If you haven’t heard about Microsoft’s new search engine, Bing.com, you soon will: the company plans to spend as much as $100 million on Bing advertising.
Bing is Microsoft’s latest attempt to take on Google at their own game. They have attempted it several times before, but can they succeed this time? Is Bing any good?
First, the name. According to Microsoft CEO Steve Ballmer, “the name is short, it’s easy to say, it works globally.” Perhaps he’s right. Despite the millions spent on market research, Microsoft have never been known for snappily-titled products. Names are either boring and descriptive (Internet Explorer, Word or Office) or confusing and marketing-led (Live-Wassit or Widget.NET). Bing is more of a Web2.0-startup-like name and there is little Microsoft branding.
The Web2.0 feel doesn’t end with the name. The interface is glossy, graphical, and full of effects and pop-up dialogs (unless you’re using IE6). Microsoft have attempted fun and trendy in the past, but always looked like a Dad trying to disco dance. Bing is a much better: it will appeal to kids without putting off corporate users.
But is searching any good? Microsoft are calling Bing a “decision engine” because it refines results more carefully and offers topics of related interest. It will recognise your search terms and offer refinements in a menu on the left. For example, enter “Star Trek” and it will offer the top results plus links to images, cast details, wallpapers, the theme tune, DVDs and episode guides. Whilst Google offers a list of 92 million links, Bing only has 52 million results but could offer more appropriate materials and related search terms.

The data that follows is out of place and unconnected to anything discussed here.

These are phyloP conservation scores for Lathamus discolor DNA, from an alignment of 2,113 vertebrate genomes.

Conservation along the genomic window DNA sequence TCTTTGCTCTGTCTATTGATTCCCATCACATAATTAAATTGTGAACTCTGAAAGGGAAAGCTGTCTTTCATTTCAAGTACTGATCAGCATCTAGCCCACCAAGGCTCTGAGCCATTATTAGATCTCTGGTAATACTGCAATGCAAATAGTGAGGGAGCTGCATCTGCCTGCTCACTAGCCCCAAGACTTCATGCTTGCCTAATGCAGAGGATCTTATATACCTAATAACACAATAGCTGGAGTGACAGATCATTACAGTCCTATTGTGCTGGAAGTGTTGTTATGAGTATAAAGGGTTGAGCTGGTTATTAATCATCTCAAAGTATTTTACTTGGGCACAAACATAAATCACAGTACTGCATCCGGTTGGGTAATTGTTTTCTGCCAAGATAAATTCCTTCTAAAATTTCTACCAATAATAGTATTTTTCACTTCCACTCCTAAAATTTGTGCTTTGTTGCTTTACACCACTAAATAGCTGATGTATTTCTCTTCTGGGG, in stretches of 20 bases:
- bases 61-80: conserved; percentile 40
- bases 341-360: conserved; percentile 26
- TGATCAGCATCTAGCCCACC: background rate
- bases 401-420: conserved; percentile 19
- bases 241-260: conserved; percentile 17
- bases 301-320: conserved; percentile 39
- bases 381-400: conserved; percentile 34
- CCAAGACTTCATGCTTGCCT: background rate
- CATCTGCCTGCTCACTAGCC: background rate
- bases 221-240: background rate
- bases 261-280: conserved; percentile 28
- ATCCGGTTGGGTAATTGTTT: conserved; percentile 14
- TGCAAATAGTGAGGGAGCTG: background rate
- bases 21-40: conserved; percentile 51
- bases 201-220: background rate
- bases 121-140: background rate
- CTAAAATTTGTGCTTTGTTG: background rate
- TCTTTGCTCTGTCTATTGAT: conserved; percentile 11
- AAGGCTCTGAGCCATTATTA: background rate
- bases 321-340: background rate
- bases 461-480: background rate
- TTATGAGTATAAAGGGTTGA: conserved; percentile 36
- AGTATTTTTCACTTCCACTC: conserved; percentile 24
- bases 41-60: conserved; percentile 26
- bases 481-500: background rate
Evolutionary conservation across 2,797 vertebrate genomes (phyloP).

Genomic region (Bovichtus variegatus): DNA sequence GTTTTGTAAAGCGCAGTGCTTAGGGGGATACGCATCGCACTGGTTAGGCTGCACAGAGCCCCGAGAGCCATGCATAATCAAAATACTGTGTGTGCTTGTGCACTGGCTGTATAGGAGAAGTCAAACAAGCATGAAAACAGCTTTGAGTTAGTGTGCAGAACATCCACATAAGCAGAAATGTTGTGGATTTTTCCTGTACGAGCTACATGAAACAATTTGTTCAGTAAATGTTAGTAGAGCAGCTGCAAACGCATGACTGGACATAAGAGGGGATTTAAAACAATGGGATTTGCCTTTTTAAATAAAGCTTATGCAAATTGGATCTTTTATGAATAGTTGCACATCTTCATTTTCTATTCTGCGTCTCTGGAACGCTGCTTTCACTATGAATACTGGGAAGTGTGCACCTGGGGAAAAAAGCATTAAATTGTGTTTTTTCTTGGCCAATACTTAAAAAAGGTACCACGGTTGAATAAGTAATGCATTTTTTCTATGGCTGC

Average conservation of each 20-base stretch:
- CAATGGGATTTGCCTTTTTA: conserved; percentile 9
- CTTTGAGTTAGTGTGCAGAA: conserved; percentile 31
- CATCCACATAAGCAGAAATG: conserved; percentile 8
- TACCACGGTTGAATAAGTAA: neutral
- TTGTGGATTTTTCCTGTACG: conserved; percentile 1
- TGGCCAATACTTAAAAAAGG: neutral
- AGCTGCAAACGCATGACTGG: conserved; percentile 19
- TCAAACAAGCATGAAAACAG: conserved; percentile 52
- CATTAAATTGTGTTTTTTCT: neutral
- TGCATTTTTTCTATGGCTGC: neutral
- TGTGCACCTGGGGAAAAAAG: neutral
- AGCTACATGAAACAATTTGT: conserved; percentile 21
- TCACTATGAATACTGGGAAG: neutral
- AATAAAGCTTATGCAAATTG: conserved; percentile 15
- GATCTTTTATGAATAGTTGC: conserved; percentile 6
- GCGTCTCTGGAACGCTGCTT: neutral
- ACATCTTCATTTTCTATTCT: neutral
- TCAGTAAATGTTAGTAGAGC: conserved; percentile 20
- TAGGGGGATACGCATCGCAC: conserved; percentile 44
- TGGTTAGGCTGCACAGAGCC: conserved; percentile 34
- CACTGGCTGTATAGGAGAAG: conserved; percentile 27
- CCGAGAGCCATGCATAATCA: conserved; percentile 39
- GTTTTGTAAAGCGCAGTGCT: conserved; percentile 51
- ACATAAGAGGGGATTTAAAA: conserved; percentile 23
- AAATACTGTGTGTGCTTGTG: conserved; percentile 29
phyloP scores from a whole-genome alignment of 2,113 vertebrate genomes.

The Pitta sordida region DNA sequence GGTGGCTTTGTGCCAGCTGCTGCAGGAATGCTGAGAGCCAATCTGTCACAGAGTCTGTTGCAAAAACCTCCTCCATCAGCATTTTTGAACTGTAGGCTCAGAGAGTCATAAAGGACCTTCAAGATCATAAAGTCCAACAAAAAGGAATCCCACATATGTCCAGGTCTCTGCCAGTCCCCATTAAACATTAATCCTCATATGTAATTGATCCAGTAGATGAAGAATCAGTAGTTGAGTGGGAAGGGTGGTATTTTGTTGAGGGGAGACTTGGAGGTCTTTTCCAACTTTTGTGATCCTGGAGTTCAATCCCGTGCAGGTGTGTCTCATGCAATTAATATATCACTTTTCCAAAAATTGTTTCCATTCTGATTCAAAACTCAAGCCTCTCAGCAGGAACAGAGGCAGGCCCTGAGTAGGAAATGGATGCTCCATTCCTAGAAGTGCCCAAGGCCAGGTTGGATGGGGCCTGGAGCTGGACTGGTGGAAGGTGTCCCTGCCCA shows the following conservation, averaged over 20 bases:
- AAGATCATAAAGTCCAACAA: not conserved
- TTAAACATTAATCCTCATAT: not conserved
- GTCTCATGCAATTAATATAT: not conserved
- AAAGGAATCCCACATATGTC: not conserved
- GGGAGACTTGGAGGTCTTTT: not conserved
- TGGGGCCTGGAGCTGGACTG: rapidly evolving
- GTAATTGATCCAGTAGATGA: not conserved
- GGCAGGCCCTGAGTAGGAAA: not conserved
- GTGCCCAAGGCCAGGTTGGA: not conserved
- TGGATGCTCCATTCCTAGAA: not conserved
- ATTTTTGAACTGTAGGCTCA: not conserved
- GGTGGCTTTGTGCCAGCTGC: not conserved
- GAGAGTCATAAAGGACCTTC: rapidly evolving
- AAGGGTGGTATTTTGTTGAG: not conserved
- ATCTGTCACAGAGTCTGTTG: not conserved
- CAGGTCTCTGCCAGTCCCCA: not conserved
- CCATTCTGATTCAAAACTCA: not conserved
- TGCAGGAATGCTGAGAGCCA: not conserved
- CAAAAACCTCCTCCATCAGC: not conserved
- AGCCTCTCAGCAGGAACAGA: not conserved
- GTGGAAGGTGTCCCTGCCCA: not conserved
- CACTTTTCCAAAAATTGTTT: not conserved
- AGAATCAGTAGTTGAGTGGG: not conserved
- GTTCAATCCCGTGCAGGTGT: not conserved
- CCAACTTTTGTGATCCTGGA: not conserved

Interestingly, terms such as “facebook” initially return just one result: Facebook.com. There are links to references, applications, and an embedded Wikipedia page about the site. You can expand on the results but, unlike Google, there is less reason to leave the site: something that Microsoft and their advertisers will appreciate.
Less popular terms show a Google-like list of results with sponsored links at the top and right. There are some nice touches: hover over a link and it will show you a snippet of text from the website or hover over a video and it will play a short clip immediately.
Overall, Bing has a slightly unfinished, work-in-progress feel (although it’s better than Wolfram Alpha). The US-based service is the most complete: switch to it by clicking your country name at the top-right. Region-specific versions for the UK and other locales are expected within a few weeks.
Unlike Microsoft’s previous over-ambitious claims, the company is downplaying their expectations of Bing. Their initial target is Yahoo which currently handles around twice the number of Live.com searches. But they’re not kidding anyone: Google is the competition they really want to beat. It will take time to assess whether Bing’s search results are better or worse than Google. They appear to be good – perhaps as good – but can it overcome people’s search-switching inertia?
Microsoft states that Bing will address the 40% of search queries that go unanswered. I would be interested to know how they arrived at that figure, but would Google be so dominant if users were disappointed with their search results?
What do you think of Bing? Is it good enough to take on Google or is it just another frustrated failure?
Craig is a freelance UK web consultant who built his first page for IE2.0 in 1995. Since that time he's been advocating standards, accessibility, and best-practice HTML5 techniques. He's created enterprise specifications, websites and online applications for companies and organisations including the UK Parliament, the European Parliament, the Department of Energy & Climate Change, Microsoft, and more. He's written more than 1,000 articles for SitePoint and you can find him @craigbuckler.
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